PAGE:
Preservation and Access Education and Training
THE DEADLINE FOR THIS CYCLE HAS PASSED.
Updated guidelines will be posted in advance of the next deadline. In the meantime, please use these guidelines to get a sense of what is involved in assembling an application.
Maximum award amount
Period of performance
Optional Draft due
Expected notification date
Project start date
ALERT from SAM.gov: The first time you log in to SAM.gov after June 29, 2018, you’ll be asked to create a login.gov user account (if you don’t already have one). Going forward, you will use your login.gov username and password every time you log in to SAM.gov. Your current SAM.gov username and password will no longer work. If you are renewing or registering a new entity in SAM.gov, you must mail an original, signed notarized letter stating that you are the authorized Entity Administrator for the entity associated with the DUNS number. Read the FAQs to learn more about these process changes. Currently SAM.gov recommends that registrations and renewals submit their notarized letters at least 45 days in advance of expiration dates or anticipated needs. Please note that you will be unable to access Grants.gov Workspace or fillable application forms until your SAM.gov registration is active.
The Preservation and Access Education and Training program supports the development of knowledge and skills among professionals responsible for preserving and establishing access to humanities collections. Thousands of libraries, archives, museums, and historical organizations across the country maintain important collections of books and manuscripts, photographs, sound recordings and moving images, archaeological and ethnographic artifacts, art and material culture collections, electronic records, and digital objects. The challenge of preserving and making accessible such large and diverse holdings is enormous, and the need for knowledgeable staff is significant and ongoing.
Preservation and Access Education and Training grants are awarded to organizations that offer national, regional, or statewide education and training programs across the pedagogical landscape and at all stages of development. Grants aim to help the staff of cultural institutions, large and small, obtain the knowledge and skills needed to serve as effective stewards of humanities collections. Grants support projects that prepare the next generation of preservation professionals, as well as projects that introduce heritage practitioners to new information and advances in preservation and access practices.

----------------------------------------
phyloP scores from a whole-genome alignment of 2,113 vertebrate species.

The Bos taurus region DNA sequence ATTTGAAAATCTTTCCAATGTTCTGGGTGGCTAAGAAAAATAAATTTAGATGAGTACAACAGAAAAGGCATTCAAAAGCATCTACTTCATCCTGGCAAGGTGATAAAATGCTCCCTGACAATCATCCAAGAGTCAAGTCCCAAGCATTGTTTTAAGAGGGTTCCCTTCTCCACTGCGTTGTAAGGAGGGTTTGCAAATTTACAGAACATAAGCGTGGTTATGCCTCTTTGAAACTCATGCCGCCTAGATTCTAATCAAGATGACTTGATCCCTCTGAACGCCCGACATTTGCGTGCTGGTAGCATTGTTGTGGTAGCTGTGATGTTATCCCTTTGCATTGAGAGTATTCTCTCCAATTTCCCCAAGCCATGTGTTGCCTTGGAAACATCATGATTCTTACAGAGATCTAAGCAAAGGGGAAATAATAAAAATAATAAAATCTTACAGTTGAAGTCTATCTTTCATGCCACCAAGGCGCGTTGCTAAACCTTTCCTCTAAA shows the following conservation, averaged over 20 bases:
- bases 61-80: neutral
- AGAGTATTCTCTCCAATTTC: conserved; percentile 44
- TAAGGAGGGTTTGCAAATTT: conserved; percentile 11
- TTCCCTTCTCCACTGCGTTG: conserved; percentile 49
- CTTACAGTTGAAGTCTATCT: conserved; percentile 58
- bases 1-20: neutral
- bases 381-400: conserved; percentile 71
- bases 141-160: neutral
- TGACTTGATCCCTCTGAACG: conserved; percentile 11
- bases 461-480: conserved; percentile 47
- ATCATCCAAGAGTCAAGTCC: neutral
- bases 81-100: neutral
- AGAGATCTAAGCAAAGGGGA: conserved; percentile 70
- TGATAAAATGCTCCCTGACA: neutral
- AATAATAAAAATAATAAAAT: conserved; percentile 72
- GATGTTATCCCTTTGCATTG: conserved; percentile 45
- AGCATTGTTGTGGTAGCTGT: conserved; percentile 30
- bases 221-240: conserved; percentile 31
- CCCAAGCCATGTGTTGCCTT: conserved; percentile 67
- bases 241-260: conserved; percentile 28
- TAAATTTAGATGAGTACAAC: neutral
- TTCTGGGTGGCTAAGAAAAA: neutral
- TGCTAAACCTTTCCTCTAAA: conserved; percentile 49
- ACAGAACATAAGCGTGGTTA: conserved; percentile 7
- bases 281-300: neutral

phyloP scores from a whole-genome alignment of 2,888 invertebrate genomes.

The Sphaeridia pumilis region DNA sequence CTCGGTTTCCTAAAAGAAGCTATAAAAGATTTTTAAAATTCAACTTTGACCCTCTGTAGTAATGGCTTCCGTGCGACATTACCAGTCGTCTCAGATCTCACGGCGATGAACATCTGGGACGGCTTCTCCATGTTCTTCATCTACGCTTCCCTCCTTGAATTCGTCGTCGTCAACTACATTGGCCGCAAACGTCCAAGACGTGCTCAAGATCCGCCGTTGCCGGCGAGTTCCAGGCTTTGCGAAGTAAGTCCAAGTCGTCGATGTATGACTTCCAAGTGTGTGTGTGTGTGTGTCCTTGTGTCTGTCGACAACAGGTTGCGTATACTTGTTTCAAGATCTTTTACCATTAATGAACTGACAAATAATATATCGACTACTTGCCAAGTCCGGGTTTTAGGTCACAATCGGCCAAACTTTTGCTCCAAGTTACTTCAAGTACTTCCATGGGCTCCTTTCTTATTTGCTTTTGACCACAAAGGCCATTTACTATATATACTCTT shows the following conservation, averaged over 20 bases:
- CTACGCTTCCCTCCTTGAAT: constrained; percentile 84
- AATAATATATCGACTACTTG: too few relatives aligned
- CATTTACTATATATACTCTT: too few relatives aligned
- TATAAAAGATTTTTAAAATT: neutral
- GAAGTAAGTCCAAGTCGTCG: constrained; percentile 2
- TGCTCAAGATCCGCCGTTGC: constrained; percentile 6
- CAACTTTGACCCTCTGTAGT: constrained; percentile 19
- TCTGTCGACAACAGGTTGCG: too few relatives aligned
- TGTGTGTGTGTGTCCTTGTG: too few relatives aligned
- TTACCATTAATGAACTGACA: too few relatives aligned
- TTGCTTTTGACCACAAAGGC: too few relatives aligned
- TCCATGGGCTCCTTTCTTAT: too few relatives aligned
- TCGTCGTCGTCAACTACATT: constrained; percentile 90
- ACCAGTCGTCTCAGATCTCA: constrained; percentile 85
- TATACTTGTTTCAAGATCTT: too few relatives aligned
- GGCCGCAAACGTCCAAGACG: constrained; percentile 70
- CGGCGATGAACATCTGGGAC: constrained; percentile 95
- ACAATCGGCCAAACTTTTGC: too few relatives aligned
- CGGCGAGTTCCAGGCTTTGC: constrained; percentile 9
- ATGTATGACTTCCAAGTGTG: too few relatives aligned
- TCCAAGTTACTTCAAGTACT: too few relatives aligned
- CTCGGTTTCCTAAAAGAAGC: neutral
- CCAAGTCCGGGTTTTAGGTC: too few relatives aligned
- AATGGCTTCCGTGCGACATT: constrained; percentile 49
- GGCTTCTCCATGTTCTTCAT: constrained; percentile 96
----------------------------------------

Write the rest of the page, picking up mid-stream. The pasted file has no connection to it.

What’s New for 2019
Eligibility has been expanded to include projects that offer national, regional, or statewide education and training programs across the pedagogical landscape, and at all stages of development. Project budgets should reflect the scope and needs of the project.
The maximum award for all projects is $350,000, for a period of performance of up to three years. Awards should support project-specific costs such as, but not limited to, student or participant financial aid (tuition remission is an unallowable cost), travel, non-tenured faculty salaries, guest speakers, equipment and supplies, curriculum development, and production of educational resources. All other considerations being equal, NEH gives preference to those projects that dedicate most, if not all, requested outright funding to support project-specific costs (as opposed to institutional or operational support more broadly).
Mindful of the importance of preserving cultural heritage threatened by natural disasters, and recognizing the importance of planning, mitigation, and long-term recovery efforts, we encourage applications from, and projects that support, cultural institutions in federally designated disaster areas. Project activities may include training sessions related to recovery efforts, development of statewide or regional mutual aid consortia, and workshops focused on emergency planning and response.
As soon as you know you're ready to apply for this grant, make sure you register for a SAM number/DUNS number, and for a grants.gov account as this is vital to the grants process. If you already have registered for these items, make sure they are up to date.
Begin by reading the full grant guidelines and studying the application. The files are linked below. You want to ensure you understand all the expectations and restrictions for projects delivered under this grant and are prepared to write the most effective application.
Download Application Materials
Sample Application Narratives
Be sure to follow the instructions outlined in the guidelines and in the grants.gov instructions.
You will receive a confirmation from grants.gov when you've successfully submitted your application.
After you submit your application, Grants.gov will send you up to five e-mail messages confirming receipt of your application. These messages represent different stages in the application acceptance process. You should verify that you have received all confirmation messages. Please note that email filters may send these messages to your spam or junk folder.